There has been a little relief for mortgage shoppers in recent days. Fixed-rates have come down slightly, led by declining yields for government bonds. Variable-rate mortgages appear to be maintaining their discounts and most market watchers believe the Bank of Canada has reached the top of this rate-hiking cycle.
The Bank, however, continues to warn that Canadians should be preparing for interest rates to remain higher for longer. Senior Deputy Governor Carolyn Rogers made that point again during a recent speech in Vancouver, saying it is important to adjust proactively to that possibility. Rogers cited a number of global considerations for higher rates including: China and other developing nations joining the worldwide economy; a decline in attractive investment opportunities for businesses; and an overall, international, adjustment to higher rates.
It is also useful to remember that central banks around the world have been working to normalize interest rates that have been at historic lows since the 2008 financial crisis.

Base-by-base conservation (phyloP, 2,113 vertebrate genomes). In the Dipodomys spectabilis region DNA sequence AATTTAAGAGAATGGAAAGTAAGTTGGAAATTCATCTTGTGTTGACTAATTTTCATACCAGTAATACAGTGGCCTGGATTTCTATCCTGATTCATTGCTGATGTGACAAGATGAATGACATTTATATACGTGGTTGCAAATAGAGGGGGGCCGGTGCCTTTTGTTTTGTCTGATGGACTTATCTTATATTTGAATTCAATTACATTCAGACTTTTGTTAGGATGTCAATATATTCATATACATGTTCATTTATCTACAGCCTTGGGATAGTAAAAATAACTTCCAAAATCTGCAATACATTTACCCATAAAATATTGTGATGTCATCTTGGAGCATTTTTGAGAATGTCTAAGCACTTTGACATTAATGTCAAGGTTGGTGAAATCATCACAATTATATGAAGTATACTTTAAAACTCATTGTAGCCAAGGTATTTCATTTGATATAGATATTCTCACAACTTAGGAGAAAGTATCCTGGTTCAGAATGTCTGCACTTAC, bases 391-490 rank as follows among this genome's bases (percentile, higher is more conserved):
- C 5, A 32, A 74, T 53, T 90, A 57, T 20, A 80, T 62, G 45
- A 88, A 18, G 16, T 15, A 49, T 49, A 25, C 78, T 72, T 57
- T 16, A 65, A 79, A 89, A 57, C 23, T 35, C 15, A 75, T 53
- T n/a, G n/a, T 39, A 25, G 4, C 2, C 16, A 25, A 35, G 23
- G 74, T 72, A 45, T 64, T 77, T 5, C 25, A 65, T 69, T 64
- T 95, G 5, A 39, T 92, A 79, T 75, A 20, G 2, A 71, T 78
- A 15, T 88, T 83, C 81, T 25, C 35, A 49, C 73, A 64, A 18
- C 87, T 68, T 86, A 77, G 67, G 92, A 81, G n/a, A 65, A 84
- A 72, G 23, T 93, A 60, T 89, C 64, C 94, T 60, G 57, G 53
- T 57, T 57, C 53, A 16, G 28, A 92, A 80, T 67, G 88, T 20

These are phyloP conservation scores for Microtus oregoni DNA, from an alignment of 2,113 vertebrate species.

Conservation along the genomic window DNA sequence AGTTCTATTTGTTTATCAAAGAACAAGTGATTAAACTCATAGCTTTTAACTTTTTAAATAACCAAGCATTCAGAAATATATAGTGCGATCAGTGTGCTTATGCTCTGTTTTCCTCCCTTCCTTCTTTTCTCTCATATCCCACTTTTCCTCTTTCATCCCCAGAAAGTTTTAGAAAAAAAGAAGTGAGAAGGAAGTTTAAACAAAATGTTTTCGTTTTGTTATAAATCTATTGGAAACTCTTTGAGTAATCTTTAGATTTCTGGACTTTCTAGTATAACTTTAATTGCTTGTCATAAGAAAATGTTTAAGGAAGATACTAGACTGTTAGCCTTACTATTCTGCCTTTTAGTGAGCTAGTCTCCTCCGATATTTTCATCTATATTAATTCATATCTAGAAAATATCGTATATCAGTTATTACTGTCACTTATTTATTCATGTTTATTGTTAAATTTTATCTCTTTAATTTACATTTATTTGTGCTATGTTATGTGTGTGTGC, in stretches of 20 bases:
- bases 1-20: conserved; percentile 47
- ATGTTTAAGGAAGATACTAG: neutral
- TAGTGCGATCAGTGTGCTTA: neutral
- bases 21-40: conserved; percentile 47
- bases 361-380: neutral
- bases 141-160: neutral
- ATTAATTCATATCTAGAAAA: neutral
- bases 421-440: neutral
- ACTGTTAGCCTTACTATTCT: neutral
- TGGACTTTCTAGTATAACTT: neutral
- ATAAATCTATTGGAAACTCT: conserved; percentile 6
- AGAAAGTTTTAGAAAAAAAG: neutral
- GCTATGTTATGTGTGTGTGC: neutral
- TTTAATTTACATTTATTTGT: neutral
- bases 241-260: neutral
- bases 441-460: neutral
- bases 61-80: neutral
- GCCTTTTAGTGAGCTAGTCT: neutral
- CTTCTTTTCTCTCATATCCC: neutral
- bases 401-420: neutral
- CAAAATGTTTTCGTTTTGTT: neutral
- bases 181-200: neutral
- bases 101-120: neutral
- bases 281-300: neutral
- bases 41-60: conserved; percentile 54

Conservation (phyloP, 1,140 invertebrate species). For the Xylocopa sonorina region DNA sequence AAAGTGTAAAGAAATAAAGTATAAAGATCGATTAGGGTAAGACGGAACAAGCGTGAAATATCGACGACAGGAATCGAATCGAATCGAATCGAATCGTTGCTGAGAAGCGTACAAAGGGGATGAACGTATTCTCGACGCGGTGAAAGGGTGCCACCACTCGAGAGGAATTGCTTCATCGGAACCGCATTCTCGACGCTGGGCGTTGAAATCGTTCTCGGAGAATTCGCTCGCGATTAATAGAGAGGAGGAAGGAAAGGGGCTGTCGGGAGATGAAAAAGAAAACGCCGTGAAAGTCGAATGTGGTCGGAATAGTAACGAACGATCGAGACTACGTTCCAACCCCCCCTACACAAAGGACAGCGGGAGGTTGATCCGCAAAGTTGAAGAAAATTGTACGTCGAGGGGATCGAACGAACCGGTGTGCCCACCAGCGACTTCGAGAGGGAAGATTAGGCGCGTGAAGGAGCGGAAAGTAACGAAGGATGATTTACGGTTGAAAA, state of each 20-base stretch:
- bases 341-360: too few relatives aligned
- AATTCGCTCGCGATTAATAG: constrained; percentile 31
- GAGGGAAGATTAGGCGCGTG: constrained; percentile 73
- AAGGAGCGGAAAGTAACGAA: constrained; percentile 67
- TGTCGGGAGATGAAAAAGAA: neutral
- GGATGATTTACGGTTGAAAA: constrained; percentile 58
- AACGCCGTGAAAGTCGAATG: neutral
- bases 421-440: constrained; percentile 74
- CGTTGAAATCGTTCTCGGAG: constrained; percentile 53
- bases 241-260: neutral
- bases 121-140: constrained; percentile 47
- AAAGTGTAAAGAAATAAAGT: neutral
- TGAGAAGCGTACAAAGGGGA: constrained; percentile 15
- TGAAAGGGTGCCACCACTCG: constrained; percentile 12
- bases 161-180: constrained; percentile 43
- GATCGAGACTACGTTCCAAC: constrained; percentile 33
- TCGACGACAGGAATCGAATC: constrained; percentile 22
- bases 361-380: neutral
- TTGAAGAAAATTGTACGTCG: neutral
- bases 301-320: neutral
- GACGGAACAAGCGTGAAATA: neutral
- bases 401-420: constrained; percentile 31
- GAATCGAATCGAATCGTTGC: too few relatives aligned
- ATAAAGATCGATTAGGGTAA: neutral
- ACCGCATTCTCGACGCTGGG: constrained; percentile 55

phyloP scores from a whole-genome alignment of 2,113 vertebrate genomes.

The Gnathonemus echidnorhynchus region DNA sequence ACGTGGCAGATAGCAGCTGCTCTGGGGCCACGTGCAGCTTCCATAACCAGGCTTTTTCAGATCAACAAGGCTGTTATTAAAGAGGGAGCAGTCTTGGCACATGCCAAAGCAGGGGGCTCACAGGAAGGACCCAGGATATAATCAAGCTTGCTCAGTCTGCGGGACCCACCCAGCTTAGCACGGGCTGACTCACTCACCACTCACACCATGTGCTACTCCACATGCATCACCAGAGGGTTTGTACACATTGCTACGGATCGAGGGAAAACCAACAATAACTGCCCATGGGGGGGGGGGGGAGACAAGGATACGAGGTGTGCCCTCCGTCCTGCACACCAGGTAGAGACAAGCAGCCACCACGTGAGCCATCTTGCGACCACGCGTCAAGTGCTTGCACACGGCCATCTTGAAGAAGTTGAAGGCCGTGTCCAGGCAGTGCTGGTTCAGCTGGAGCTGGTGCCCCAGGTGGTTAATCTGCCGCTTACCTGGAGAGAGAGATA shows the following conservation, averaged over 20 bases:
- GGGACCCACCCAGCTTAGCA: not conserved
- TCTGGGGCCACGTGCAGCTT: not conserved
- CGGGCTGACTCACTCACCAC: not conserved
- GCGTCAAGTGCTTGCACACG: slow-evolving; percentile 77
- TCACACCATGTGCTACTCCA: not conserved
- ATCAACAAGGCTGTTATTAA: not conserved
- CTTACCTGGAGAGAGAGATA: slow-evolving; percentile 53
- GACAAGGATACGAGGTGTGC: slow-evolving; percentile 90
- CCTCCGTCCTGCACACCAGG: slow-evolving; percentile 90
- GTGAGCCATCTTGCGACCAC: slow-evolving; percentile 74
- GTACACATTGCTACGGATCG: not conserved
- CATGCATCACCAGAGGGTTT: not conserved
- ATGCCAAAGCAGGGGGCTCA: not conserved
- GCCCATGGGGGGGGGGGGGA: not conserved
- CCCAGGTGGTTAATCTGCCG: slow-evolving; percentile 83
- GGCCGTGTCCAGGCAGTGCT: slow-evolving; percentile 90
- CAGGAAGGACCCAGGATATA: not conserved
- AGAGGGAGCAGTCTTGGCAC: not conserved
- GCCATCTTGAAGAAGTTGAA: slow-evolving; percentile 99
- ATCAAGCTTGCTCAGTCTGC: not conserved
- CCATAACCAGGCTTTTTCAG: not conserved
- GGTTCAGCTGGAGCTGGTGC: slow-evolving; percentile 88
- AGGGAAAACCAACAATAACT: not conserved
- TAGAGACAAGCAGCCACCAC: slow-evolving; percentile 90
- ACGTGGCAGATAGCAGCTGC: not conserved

Rogers offered some reassurance that Canadians are adjusting to higher rates. Household credit growth has dropped to its slowest pace since the early '90s. Delinquency rates on credit cards and other consumer loans are only slightly above pre-pandemic levels. Mortgage delinquencies are below pre-pandemic levels, and that is despite about 40% of all mortgage holders having already renewed at higher rates, with bigger payments.
As to when interest rates might actually start falling? The BoC's Q3 survey of "Market Participants'' suggests they are adjusting to the higher-for-longer scenario. Based on the median response they are expecting a quarter point drop in April, 2024. That is a month later than expectations expressed in the Bank’s Q2 survey.